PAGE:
By Alex Wright
The dream of taking pictures and organizing wisdom is as outdated as heritage. From the files of historical Sumeria and the Library of Alexandria to the Library of Congress and Wikipedia, humanity has wrestled with the matter of harnessing its highbrow output. The undying quest for knowledge has been as a lot approximately details garage and retrieval as inventive genius.
In Cataloging the World, Alex Wright introduces us to a determine who sticks out within the lengthy line of thinkers and idealists who dedicated themselves to the duty. starting within the past due 19th century, Paul Otlet, a librarian by means of education, labored at increasing the opportunity of the catalog card, the world's first details chip. From there common libraries and museums, connecting his local Belgium to the area via an unlimited highbrow firm that tried to arrange and code every little thing ever released. 40 years ahead of the 1st computer and fifty years sooner than the 1st browser, Otlet expected a community of "electric telescopes" that will enable humans in every single place to look via books, newspapers, pictures, and recordings, all associated jointly in what he termed, in 1934, a réseau mondial--essentially, a global web.
Otlet's lifestyles fulfillment used to be the development of the Mundaneum--a mechanical collective mind that might condo and disseminate every thing ever devoted to paper. choked with analog machines akin to telegraphs and sorters, the Mundaneum--what a few have known as a "Steampunk model of hypertext"--was the embodiment of Otlet's goals. It used to be additionally short-lived. by the point the Nazis, who have been pilfering libraries throughout Europe to assemble details they suggestion invaluable, carted away Otlet's assortment in 1940, the dream had ended. damaged, Otlet died in 1944.
Wright's attractive highbrow heritage supplies Otlet his due, restoring him to his right position within the lengthy continuum of visionaries and pioneers who've struggled to categorise wisdom, from H.G. Wells and Melvil Dewey to Vannevar Bush, Ted Nelson, Tim Berners-Lee, and Steve Jobs. Wright exhibits that during the years because Otlet's demise the realm has witnessed the emergence of a world community that has proved him correct in regards to the possibilities--and the perils--of networked info, and his legacy persists in our electronic global at the present time, captured all the time.
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Extra info for Cataloging the World: Paul Otlet and the Birth of the Information Age
1 But the country had considerable assets at its disposal: raw materials in the form of enormous coal and iron deposits in the south and east of the country, as well as a major port in Antwerp. The country was ripe for the technological revolution that would soon transform it into the most industrialized nation on the continent. Eager to prove his bona fides as a leader, King Leopold oversaw the construction of continental Europe’s first railway. 2 Meanwhile, new industrial mining techniques allowed Belgian firms to tap the country’s mineral resources, which found ready markets in the expanding industrial economies of France and Germany.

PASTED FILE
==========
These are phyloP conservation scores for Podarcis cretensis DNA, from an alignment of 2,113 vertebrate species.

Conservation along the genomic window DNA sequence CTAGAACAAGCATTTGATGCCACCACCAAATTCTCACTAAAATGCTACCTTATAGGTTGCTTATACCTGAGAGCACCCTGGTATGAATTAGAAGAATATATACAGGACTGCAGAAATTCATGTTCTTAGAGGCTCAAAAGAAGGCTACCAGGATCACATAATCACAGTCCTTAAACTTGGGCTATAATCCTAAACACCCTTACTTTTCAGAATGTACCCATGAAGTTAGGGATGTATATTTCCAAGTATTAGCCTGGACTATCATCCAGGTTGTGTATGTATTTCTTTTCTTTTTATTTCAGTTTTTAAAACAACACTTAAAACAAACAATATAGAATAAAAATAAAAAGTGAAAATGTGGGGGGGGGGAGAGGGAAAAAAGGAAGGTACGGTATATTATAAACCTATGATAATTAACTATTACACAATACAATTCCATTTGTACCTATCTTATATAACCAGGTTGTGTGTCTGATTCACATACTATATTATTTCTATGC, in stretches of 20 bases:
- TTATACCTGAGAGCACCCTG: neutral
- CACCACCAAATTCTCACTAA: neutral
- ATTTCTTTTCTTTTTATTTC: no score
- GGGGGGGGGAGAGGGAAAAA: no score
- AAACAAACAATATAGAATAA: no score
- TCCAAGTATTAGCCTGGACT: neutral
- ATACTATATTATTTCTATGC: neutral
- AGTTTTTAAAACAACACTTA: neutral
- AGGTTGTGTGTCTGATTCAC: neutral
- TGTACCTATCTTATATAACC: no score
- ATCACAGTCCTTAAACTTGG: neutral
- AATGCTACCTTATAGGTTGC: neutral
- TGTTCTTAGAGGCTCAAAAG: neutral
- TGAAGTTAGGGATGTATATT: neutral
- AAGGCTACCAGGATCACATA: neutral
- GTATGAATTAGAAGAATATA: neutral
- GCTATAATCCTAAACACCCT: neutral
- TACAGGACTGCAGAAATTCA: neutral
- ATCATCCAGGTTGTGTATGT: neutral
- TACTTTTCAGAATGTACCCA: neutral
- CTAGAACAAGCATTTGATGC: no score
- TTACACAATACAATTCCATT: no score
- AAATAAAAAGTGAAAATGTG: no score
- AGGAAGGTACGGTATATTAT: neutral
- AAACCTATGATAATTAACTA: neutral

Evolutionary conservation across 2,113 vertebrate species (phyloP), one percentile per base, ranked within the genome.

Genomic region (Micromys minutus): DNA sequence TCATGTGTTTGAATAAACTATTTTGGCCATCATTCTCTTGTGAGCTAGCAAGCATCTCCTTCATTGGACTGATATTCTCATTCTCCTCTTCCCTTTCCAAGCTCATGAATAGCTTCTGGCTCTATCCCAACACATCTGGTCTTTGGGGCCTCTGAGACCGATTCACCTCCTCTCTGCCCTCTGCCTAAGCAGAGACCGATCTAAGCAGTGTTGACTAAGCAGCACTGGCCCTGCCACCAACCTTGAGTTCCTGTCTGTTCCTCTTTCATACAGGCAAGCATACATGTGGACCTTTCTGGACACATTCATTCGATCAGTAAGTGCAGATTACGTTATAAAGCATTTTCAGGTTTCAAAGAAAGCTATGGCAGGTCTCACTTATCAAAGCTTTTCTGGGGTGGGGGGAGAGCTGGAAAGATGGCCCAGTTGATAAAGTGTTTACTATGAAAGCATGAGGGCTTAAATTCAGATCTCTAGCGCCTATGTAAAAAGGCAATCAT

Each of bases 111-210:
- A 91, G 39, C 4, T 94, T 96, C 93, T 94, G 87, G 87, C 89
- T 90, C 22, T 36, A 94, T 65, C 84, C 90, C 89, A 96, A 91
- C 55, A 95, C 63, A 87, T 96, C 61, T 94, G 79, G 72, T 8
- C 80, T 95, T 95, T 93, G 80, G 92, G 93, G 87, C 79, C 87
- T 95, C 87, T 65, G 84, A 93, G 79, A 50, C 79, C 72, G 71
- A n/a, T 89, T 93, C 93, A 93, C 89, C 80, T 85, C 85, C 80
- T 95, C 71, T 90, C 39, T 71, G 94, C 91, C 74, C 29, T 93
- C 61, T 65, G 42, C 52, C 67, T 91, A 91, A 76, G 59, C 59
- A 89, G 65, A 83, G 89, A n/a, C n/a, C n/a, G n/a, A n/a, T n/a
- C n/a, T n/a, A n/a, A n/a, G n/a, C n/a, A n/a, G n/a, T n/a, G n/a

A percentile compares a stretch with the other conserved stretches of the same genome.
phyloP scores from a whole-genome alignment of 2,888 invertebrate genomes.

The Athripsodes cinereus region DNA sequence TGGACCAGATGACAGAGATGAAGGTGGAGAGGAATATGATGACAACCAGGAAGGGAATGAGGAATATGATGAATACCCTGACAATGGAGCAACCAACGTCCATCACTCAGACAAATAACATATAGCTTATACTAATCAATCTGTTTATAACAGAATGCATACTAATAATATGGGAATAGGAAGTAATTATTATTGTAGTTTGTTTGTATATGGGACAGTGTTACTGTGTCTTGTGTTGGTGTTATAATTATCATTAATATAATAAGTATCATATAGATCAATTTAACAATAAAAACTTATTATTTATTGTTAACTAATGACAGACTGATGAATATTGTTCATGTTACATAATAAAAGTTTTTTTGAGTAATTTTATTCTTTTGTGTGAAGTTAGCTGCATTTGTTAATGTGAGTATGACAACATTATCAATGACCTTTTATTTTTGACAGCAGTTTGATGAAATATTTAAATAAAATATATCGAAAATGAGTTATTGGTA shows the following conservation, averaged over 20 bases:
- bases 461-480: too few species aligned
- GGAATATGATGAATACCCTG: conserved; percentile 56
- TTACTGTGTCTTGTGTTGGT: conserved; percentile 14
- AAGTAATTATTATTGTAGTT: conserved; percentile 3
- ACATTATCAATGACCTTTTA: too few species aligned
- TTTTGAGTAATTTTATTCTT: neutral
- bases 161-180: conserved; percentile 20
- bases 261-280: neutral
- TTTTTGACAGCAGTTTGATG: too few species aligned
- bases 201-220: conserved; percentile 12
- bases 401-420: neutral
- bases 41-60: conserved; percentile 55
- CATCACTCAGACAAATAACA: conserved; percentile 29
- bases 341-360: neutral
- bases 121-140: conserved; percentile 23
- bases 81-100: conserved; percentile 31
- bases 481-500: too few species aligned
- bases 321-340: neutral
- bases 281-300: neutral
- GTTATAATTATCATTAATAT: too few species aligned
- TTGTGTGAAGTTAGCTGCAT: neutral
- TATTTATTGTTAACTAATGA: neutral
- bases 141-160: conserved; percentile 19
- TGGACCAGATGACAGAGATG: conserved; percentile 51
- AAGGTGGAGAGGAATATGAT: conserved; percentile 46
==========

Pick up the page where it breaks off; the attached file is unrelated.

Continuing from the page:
As Taylor’s efficiency doctrines created the industrial conditions for the information explosion of the late nineteenth century, the problem of information management began to capture the attention of energetic librarians like the aforementioned Melvil Dewey, the great proselytizer of card cataloging whose eponymous Decimal System continues to serve as the ontological foundation for library catalogs across North America and elsewhere. Along with his less well-known contemporary Charles Cutter—whose pioneering work at the Harvard College library and, later, the Boston Athenaeum would provide the conceptual foundations for the Library of Congress catalog—Dewey started to develop new strategies for libraries that would enable them to cope with the barrage of documents demanding their attention.
And soon enough, card catalogs started to spread beyond the confines of the library world. As the Industrial Revolution unfolded during the latter half of the nineteenth century, organizations of all stripes started to recognize a pressing need to control their intellectual capital. 33 Over time, corporations, government agencies, foundations, and 40 T he L ibraries o f B abel other institutions began to adapt the card catalog for their own uses. It provided a stable mechanism for storing information, interpolating one piece of data against another, and transferring records from one location to another.